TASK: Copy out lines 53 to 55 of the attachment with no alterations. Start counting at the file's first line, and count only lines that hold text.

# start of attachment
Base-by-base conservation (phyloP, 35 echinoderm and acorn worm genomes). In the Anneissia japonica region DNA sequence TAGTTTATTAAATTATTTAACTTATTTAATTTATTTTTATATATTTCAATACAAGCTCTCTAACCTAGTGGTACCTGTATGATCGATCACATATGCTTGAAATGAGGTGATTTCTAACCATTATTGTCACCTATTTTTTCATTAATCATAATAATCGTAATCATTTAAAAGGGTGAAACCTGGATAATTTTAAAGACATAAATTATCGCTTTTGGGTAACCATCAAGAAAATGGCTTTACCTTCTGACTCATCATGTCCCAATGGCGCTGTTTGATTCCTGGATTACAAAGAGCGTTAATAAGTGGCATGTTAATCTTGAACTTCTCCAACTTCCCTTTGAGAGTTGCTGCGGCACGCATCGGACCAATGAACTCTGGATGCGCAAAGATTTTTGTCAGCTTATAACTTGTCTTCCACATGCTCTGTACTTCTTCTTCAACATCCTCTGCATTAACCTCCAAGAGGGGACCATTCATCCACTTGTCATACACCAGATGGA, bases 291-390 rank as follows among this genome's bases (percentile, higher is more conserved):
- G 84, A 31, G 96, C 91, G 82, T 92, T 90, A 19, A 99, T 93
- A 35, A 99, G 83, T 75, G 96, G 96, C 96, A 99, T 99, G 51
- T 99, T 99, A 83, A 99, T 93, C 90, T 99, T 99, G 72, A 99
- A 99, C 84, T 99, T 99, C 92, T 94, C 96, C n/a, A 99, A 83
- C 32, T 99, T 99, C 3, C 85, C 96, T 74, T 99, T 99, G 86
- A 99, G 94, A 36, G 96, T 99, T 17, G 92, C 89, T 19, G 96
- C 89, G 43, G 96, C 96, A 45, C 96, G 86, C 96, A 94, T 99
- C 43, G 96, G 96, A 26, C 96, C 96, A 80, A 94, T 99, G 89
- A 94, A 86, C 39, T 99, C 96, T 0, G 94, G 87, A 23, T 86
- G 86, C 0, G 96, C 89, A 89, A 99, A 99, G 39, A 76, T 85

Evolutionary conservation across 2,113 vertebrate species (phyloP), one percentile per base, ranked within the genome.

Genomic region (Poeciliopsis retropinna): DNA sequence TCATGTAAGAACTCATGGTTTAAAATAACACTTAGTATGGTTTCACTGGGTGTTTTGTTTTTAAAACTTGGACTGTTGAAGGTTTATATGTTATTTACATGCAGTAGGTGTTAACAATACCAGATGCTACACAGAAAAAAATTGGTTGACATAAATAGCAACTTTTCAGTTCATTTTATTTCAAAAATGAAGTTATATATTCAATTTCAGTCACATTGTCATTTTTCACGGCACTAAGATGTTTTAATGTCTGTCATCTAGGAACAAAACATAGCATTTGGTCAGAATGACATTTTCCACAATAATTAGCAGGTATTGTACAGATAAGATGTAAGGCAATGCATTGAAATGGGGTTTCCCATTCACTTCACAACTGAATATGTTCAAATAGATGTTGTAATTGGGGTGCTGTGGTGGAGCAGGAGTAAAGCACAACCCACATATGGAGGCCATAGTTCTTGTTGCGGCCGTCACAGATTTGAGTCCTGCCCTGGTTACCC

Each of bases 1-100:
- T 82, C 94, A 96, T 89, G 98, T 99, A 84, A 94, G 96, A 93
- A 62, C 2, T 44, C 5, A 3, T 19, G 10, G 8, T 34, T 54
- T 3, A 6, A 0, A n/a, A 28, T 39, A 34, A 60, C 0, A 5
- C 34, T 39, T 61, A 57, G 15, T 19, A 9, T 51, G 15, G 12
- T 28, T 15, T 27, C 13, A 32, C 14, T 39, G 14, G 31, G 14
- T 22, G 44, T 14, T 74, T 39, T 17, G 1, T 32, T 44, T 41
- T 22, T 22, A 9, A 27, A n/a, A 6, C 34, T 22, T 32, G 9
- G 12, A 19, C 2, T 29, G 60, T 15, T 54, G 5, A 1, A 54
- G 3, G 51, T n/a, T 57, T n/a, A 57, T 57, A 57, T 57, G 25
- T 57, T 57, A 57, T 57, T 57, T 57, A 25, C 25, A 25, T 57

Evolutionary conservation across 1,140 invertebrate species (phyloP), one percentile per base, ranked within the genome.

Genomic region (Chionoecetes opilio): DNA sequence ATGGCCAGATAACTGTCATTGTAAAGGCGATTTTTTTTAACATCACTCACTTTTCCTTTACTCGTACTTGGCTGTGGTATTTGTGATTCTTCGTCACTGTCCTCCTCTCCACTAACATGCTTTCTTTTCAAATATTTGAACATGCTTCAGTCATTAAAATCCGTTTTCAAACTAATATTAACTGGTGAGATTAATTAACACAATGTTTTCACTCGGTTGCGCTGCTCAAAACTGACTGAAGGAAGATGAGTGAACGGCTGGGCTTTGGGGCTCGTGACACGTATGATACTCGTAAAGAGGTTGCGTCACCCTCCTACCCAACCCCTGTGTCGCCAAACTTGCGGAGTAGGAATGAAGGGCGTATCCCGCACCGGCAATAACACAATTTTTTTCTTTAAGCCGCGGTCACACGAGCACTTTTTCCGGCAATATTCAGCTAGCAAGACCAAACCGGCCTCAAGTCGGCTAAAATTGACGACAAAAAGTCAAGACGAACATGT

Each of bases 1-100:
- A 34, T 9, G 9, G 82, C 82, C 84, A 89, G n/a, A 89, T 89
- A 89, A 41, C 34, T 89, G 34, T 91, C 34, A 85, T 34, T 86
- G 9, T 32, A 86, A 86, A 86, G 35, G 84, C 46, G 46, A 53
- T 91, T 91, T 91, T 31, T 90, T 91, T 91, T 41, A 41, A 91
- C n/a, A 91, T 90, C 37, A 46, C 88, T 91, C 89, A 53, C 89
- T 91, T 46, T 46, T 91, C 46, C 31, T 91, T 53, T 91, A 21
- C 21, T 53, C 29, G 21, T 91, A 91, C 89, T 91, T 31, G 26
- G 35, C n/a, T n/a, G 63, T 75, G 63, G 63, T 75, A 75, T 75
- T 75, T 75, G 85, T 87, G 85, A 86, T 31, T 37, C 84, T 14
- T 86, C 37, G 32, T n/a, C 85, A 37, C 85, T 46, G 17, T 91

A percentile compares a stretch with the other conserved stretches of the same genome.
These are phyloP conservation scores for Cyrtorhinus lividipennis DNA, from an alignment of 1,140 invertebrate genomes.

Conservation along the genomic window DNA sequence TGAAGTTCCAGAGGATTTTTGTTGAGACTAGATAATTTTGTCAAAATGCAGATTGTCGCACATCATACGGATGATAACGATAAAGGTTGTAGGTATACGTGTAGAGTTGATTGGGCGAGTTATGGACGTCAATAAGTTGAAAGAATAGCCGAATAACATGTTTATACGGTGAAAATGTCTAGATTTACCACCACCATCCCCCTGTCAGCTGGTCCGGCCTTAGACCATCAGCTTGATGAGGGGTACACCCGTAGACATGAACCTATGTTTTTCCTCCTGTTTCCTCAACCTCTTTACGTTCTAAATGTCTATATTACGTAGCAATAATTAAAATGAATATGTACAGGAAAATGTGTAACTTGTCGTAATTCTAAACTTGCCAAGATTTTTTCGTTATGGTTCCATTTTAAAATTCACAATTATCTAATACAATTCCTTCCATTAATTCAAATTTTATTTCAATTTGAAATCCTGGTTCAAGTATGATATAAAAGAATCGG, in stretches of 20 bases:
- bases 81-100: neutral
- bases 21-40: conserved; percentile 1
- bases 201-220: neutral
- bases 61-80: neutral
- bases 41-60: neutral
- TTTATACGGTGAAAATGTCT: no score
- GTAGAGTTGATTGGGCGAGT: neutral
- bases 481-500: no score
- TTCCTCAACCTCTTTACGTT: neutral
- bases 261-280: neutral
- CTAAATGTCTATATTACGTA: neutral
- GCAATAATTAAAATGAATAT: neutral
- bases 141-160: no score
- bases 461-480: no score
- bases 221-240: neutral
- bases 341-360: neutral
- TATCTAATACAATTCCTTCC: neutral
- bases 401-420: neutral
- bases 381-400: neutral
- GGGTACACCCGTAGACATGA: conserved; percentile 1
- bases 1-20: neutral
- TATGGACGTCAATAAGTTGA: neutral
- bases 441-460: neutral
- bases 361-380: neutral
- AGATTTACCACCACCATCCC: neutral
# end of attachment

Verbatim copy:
- bases 141-160: no score
- bases 461-480: no score
- bases 221-240: neutral